By Patrick Winters On January 27, 2019
On Thursday, we were told that genetic testing has identified a mutation in a copy of Auri's IFIH1/MAD5 gene known to cause Aicardi-Goutières Syndrome (AGS). I'll cut to chase and tell you that of the 285 patients with data available for a global study, 73.7% ended up "profoundly disabled, with no useful motor, speech and intellectual function." The disease is characterized by an onset within the first two years of life that results in deterioration of the brain lasting "several months" (in my reading anywhere from 1 to 12 months, seemingly around 8 months). At that point, the brain deterioration appears to stop and not continue. Rather, patients suffer long term, chronic, autoimmune disease (sometimes similar to lupus, sometimes milder) and the serious consequences of their disability. Generally, this seems to include intellectual disability (although Auri's early MRI didn't indicated damage in the basal ganglia that might make it worse). Mortality rates in childhood are high (20%), but it seems more likely to claim kids that present very early or right after birth with serious complications. The natural course of this disease seems like it will leave Auri alive, but severely disabled. We've been witness to Auri's steady and progressive deterioration for at least a couple of months. We don't know if nor when it will stop, nor how much of her will remain when it does. Our hope is for an immediate cessation of this phase.
There is some hope. Auri's mutation has not been inherited. It was a spontaneous (de novo) mutation; which means that once confirmed there will be no need to test anybody else (including Max and Lennox). Additionally, the disease mechanics and involved genes are fairly well understood as a type 1 interferon autoimmune disorder. What does that mean? It means that there are effective drugs that are being used for other immune disorders that involve the same pathway (rheumatoid arthritis, lupus). In fact, within the last couple of years and in a handful of cases they've been used with success for AGS. However, to the best of my knowledge and research, there has never been an AGS patient confirmed this early nor offered this treatment before or during the neurodegenerative phase of the disease. It stands to reason that it could have a profound impact on her outcome. Unfortunately, I'm under the impression that the FDA status of these drugs has very recently changed and that they might not be available for compassionate use. We may need a clinical researcher to devise or revise a clinical study to make them accessible for treatment. I have absolutely no idea how difficult it will be to make this happen, but I intend to pour everything I can into it.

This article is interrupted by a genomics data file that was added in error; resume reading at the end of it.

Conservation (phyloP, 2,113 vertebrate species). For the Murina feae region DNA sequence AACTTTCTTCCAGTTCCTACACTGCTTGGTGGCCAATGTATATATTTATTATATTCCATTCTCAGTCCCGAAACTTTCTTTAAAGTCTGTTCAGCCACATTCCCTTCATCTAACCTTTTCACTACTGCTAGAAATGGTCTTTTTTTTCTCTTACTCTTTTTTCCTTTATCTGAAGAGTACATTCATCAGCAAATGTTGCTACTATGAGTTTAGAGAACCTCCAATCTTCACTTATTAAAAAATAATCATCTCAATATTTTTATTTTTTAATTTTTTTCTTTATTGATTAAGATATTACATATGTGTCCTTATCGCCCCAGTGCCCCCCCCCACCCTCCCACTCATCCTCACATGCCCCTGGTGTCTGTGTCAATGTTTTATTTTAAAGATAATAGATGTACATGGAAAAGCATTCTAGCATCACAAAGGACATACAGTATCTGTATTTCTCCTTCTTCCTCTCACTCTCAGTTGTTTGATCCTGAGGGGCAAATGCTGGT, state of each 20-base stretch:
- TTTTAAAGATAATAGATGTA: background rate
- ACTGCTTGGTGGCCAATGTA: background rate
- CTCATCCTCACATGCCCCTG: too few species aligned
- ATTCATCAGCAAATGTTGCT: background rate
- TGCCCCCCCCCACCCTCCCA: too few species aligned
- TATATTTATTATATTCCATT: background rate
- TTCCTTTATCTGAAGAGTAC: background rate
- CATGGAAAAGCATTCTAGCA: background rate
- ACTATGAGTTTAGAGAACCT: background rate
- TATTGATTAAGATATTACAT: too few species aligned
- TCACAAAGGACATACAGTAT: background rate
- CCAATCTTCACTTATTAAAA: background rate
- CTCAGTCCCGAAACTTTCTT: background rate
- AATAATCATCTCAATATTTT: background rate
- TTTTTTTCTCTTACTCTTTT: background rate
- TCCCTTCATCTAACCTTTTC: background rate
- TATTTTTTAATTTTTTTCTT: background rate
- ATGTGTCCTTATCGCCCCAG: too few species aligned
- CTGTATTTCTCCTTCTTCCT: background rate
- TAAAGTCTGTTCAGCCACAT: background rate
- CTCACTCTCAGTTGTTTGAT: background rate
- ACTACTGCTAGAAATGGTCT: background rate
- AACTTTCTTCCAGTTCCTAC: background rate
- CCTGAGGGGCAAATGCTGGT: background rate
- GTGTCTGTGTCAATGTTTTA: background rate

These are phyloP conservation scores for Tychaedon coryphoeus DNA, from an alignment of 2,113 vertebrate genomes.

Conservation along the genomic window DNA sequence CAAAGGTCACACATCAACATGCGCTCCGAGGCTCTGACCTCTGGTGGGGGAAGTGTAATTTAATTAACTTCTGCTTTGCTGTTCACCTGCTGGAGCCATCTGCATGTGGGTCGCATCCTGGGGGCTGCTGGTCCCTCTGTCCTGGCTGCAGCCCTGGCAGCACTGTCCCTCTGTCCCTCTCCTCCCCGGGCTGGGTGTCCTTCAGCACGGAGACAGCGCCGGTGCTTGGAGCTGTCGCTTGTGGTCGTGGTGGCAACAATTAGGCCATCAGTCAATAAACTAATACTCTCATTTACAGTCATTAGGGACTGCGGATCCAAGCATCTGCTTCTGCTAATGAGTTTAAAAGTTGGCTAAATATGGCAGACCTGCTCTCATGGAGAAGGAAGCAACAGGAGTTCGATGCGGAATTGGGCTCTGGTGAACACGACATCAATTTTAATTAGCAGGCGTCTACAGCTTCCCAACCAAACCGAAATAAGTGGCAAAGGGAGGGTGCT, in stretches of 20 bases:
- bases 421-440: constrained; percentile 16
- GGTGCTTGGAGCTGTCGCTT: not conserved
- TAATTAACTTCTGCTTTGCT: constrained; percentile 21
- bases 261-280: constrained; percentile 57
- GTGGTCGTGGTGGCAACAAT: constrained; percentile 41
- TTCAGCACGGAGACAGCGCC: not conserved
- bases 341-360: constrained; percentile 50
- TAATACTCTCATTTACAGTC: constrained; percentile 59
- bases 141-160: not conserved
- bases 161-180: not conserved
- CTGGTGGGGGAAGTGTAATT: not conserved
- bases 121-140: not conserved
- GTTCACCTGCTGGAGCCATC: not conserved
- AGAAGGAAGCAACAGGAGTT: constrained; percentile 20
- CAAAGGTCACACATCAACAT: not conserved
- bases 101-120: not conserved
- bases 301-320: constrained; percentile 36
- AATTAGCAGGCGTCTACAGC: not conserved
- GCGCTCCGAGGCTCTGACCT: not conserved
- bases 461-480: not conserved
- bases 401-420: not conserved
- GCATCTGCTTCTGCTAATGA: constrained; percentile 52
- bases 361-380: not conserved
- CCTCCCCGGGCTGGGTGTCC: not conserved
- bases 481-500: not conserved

I've spoken via e-mail with the researcher involved in trialing therapies for AGS and he pointed me toward a couple of studies. There have only been a few. Here's before and after video of treatment with an immunomodulator initiated 16 months after disease onset (much, much later than Auri and after the neurodegenerative episode). I don't have the genetic results yet to confirm whether he shares exactly the same mutation, but the same gene is involved. He also presented signs and symptoms at a relatively similar time. Even the description of his MRI at 16 months of age sounds similar.
For this reason, I'm hoping that there's a way to keep this disease from stealing our daughter entirely. However, we must assume that our lives and hers will be harrowingly different than what we had expected. We're grateful for all the expressions of support that we've received from friends and family. I'm beholden to Natalie for the incredible strength she's demonstrated for Auri and me. I think that together we can keep our family in one piece, but I'm terrified of the price we're going to pay. Please think and send positive thoughts.